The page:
A spline is a thin piece of wood inserted into the groove of flooring to turn it into a tongue. Since we needed our center board to have two tongues, a spline was the only way to do it. I didn’t get any great picture of a spline, but if you look in the photo above there is a thin piece of wood sitting on the concrete hearth—that’s a spline. They can be bought, but Andy made ours on the table saw with some scrap wood. To put in the spline we glued it into place and then finish nailed, and then set the nails, to secure it and to make sure the nails were flush so the next piece of flooring would actually fit.

After this part I didn’t get many more photos of day one. We were getting to the final courses laid on this side, we were hungry, and we were in the last push for the night.

The next day however, we got up early and started again. Andy’s friend stopped by with his black lab and while they chatted they laid the last course. His buddy is also in construction and builds furniture too so it was great to have him stop in to inject some energy, and help, into the final push.

Flooring (19)When all was said and done, and a day and a half of work later, we had a beautiful floor.

Flooring (20)There was much rejoicing and dancing.

Flooring (21)

We’ve had this floor laid for about a week or so now and it grows on us more and more each day. There was something off though and we weren’t sure what it was until it hit us. The thing with our house is that we’re going to have a lot of different flooring. We’re keeping the oak in the original house, we’ll have beech upstairs as well as beech on the staircase and in the downstairs bedroom, and we have the beautiful reclaimed floors in our living room. When we stepped back we realized the reclaimed floor just wasn’t tying together. It looked great, but we needed it somewhere else so it looked like it was on purpose and not just an after thought. That’s when we realized we had enough to lay in front of the stairs and how well it would bring everything together.

While we are going to finish the staircase first, we laid a few boards and I’m happy to say it totally fixes the balance issue. With the wide living room and the small amount in front of the staircase it looks great together and looks purposeful.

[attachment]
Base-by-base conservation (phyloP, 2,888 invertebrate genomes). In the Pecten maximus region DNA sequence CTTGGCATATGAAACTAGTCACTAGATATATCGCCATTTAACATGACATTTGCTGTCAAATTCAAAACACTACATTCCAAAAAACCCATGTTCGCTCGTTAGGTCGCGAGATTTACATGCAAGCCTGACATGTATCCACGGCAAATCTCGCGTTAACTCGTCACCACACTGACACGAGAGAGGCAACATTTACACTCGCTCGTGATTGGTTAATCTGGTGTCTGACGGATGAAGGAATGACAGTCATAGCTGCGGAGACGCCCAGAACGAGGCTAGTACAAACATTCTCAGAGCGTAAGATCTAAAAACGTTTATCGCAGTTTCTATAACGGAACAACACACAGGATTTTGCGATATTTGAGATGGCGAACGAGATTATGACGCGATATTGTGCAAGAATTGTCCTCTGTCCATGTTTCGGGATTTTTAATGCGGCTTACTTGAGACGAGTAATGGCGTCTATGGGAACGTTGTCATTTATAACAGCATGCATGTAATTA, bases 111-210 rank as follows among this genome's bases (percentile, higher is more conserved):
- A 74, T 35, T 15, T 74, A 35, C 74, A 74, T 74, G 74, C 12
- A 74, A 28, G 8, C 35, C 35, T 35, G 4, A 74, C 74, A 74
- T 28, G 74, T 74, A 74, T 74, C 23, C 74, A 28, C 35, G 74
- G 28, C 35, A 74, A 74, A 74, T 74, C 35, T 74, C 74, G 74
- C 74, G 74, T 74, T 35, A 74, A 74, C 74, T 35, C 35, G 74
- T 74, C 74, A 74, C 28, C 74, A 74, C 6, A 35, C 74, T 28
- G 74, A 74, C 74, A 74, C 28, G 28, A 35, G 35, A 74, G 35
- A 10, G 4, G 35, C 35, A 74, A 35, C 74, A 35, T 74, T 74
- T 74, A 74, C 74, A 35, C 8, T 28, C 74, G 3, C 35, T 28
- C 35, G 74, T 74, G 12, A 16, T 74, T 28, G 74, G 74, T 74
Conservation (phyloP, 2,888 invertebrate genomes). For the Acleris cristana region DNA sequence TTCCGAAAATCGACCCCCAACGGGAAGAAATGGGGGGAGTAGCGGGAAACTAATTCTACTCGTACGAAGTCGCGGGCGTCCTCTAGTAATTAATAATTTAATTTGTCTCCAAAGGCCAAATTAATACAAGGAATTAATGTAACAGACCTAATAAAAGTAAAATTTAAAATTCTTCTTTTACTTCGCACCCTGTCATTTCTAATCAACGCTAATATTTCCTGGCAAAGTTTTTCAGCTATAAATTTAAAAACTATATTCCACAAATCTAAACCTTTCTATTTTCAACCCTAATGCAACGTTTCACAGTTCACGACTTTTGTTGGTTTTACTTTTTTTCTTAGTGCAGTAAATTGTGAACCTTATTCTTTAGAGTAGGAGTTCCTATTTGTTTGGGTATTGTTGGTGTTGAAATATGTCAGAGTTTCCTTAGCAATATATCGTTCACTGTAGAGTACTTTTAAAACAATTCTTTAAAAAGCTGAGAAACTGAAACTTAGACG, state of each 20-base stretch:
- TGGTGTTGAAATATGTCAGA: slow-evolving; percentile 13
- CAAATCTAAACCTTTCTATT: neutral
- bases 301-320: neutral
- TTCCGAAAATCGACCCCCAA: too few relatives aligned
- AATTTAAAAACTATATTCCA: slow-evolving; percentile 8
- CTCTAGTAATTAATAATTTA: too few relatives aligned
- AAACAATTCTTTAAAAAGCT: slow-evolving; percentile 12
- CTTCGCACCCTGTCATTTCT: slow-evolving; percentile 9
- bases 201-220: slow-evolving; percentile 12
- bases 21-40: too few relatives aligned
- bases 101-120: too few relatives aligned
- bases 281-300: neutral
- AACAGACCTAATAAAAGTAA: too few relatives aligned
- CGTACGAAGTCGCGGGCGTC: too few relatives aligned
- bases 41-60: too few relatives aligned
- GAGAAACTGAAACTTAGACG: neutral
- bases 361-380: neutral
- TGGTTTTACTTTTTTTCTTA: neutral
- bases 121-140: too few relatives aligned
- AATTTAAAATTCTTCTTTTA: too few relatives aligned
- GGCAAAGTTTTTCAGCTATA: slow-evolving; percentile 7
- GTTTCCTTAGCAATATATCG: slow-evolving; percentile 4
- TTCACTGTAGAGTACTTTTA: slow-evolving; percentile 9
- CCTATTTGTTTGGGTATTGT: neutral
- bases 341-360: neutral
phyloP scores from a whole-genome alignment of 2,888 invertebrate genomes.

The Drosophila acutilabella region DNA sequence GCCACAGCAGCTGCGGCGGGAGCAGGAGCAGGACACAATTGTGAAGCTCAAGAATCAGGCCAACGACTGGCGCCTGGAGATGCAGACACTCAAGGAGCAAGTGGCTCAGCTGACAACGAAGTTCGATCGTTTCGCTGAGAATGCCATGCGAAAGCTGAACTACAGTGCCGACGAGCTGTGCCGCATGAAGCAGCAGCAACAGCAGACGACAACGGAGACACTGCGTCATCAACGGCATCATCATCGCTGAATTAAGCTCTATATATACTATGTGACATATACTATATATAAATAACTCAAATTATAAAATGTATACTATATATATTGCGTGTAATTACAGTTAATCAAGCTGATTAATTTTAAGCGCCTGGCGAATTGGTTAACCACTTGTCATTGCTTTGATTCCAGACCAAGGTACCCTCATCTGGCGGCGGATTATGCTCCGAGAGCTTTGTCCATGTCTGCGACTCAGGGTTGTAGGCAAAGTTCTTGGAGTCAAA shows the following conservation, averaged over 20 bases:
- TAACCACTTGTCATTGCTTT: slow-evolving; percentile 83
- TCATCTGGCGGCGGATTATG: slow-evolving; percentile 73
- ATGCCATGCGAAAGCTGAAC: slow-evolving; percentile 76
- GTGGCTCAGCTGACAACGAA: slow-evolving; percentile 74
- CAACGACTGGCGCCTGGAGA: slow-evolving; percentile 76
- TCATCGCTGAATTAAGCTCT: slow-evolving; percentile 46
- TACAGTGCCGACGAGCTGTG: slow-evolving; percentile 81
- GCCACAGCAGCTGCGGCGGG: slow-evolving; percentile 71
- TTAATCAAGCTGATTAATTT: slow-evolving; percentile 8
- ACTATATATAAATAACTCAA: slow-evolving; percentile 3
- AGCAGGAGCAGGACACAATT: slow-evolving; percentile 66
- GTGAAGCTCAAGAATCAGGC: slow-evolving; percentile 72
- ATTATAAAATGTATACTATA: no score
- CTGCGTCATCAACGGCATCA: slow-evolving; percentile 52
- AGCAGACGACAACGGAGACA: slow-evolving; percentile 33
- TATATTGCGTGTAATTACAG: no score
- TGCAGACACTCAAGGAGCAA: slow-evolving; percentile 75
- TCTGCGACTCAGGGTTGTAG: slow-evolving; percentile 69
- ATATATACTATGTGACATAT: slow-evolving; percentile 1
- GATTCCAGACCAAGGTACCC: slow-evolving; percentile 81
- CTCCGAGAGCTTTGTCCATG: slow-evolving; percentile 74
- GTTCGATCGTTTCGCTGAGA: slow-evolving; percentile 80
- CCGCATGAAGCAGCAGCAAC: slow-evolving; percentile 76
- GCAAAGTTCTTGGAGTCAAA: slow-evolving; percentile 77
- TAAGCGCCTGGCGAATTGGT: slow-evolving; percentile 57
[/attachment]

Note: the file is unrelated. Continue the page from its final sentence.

Flooring (1)We’re very happy with the floors so far, and frankly, everything. The house is pulling together so nicely and we love it.

I’ll be back next week with an update of all the little things we’ve been doing including higher-quality photos of the lighting we installed, new lighting we’ve put in since, paint in the staircase and more.

With all that said, I’m checking out and am going to head out into the woods. We’re going to go tap some trees to try and get a little more maple sap before the season is over, cut some wood, and spend the day with family cooking over a fire outside and having fun in the snow.

xo,

Heather

Sand Sand Sand Senora, Sanding All The Time

Sometimes you just have to throw a little Harry Belefonte out there. Especially when you’re doing a ton of sanding and the song keeps getting stuck in your head with “sand” instead of “shake” because you’re especially weird like that.

Weirdness accepted, we making more and more progress on the house and my arms are oh my God so ripped now—if by “ripped” I mean “weak and sore”.  With the bedrooms painted we needed to sand down the exposed beams before sealing them. We are keeping them au natural instead of gussying them up like so many people do (so many jokes to be had about keeping things au natural). Jokes aside since my grandma reads this, before we started sanding the beams were kind of dull and had a little mold on them, which happens (it’s no big deal, there are literally mold spores everywhere). Instead of painting them which would make it almost impossible to undo, we really wanted to sand them to a bright wood tone in order to bring out the grain.

Before we dry-walled, we sanded each beam on the ends but saved the rest of the sanding until we had finished painting. In order for you to see the before and after, I sanded the closest beam below and the others are all sanded on either end but un-sanded in the middle. See how much prettier the wood is where it’s sanded?